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WebQuest
Understanding Cultural Differences, Social Values, and Change

 

In this section:

Our Social Values
Should The Child Be Taught Checklist

Our Social Values

Many of our social values come from the ethnic group we identify with. For example, people from one ethnic group might feel it is important to control one's emotional expressions while people from another ethnic group might positively value intense emotional expression.

Sometimes it is difficult to understand why some people would believe in values so different from our own values. Our values work for us so why shouldn't they work for others as well? If our hard work and dedication made us a success we expect others to work hard to be successful. So, when we encounter an able adult who expects to be taken care of, we tend to judge that person by our own standards.

Sometimes we think we know a person's values because we know their ethnic group. For example, we might have read or heard about Chinese-Americans being careful not to bring dishonor or shame to their families. Then, when we see someone who looks like she could be Chinese-American not wanting to talk about her trouble with her father, we conclude it is because she does not want to dishonor her family.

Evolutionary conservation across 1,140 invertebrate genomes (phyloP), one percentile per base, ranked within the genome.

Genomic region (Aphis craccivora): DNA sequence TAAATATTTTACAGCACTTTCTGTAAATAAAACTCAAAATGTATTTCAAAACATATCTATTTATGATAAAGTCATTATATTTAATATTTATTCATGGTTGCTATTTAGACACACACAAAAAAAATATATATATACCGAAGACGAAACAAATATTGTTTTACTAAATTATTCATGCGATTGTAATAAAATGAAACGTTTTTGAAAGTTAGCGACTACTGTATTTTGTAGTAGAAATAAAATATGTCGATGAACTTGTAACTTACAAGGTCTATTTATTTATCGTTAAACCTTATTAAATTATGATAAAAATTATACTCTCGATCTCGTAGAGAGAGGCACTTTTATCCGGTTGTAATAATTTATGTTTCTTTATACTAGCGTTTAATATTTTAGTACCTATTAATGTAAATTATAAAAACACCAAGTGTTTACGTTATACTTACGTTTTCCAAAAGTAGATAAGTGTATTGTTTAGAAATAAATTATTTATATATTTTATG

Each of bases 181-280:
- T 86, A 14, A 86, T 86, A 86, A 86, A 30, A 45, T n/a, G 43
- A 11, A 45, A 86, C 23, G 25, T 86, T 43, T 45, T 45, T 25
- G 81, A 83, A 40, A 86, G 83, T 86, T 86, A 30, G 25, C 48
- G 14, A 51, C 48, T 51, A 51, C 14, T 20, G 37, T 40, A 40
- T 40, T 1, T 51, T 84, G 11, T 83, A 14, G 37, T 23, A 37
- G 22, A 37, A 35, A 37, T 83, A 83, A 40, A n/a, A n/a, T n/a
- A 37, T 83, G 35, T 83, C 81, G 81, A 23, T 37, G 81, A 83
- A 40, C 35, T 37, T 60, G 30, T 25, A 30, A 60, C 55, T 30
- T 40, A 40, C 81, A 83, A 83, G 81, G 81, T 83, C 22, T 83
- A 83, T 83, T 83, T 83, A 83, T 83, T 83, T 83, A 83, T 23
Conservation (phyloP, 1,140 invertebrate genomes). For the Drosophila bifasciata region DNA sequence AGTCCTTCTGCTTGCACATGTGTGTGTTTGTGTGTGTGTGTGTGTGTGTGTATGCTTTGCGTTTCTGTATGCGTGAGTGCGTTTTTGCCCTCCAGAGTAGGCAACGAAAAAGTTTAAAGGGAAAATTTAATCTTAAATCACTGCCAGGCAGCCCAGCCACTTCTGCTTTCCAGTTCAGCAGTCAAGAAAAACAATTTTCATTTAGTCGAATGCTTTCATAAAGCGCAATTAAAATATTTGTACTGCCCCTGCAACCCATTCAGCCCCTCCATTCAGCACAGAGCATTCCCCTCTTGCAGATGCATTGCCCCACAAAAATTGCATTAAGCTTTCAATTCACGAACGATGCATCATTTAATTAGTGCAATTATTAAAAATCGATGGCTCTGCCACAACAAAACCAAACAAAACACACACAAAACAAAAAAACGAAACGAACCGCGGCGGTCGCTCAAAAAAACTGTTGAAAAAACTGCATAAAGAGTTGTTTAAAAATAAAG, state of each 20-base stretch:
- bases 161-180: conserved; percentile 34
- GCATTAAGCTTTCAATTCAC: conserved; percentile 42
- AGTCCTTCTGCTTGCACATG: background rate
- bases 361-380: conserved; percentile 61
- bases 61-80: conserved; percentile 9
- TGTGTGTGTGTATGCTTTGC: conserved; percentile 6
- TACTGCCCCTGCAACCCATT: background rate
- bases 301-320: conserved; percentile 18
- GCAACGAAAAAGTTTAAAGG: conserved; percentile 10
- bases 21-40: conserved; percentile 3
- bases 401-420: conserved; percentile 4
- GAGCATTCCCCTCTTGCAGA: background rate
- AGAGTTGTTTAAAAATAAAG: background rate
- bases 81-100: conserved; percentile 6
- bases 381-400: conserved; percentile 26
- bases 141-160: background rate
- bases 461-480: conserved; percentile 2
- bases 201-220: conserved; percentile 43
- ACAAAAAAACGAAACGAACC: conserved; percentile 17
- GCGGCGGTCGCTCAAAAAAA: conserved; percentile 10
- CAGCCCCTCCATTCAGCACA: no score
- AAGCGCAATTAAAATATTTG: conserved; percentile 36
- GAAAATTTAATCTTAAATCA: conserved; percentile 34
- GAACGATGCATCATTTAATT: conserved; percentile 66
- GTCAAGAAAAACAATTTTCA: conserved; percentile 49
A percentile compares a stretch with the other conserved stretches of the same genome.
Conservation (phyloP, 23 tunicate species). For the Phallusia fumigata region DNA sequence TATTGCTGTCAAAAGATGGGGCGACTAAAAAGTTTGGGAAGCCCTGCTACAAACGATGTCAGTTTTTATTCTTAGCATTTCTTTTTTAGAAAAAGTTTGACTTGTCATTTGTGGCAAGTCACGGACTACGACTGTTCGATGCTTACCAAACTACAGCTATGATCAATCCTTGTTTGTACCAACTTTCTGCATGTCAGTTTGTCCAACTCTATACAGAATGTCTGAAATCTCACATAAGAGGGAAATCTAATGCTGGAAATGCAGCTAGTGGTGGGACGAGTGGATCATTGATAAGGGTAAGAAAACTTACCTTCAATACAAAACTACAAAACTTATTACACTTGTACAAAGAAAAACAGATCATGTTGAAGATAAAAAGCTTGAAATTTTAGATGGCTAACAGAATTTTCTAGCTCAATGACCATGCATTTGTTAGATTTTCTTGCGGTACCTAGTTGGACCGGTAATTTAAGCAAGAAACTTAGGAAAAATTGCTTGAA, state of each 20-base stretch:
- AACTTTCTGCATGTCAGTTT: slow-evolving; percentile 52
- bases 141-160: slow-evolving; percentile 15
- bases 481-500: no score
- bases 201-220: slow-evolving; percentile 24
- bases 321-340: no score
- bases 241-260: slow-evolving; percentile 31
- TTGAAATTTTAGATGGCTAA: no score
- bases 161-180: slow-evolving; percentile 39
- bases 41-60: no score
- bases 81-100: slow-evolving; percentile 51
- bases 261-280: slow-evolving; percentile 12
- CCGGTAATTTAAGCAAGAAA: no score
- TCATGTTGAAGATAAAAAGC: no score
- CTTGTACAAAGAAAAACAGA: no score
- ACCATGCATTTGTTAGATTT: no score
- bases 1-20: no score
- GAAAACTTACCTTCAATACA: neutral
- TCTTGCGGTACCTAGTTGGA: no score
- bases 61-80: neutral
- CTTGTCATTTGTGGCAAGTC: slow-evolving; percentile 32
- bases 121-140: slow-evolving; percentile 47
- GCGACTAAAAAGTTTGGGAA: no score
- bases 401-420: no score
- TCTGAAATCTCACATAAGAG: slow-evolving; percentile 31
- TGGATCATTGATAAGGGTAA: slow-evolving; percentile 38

Let's look at our own values before we explore the values of others.

 

Should The Child Be Taught Checklist

 

Every ethnic group has child-rearing practices which reflect that group's values. To discover your values, check one of the boxes for each item below.

 

Should a child be taught ...

 

1.

to respect and accept the obligations of the parents.

to become an independent person.

2.

to be motivated by the challenge of competition.

to be motivated by the benefits of cooperation.

3.

to confront problems and interpersonal relations directly.

to be sensitive and avoid embarrassing confrontations.

4.

to most importantly value what they do or achieve.

to most importantly value who they are or the quality of their being.

5.

to feel that everyone is equal.

that there are levels of status relative to age, gender, or family role.

Next click on the "Apply" button below to continue your exploration of social values.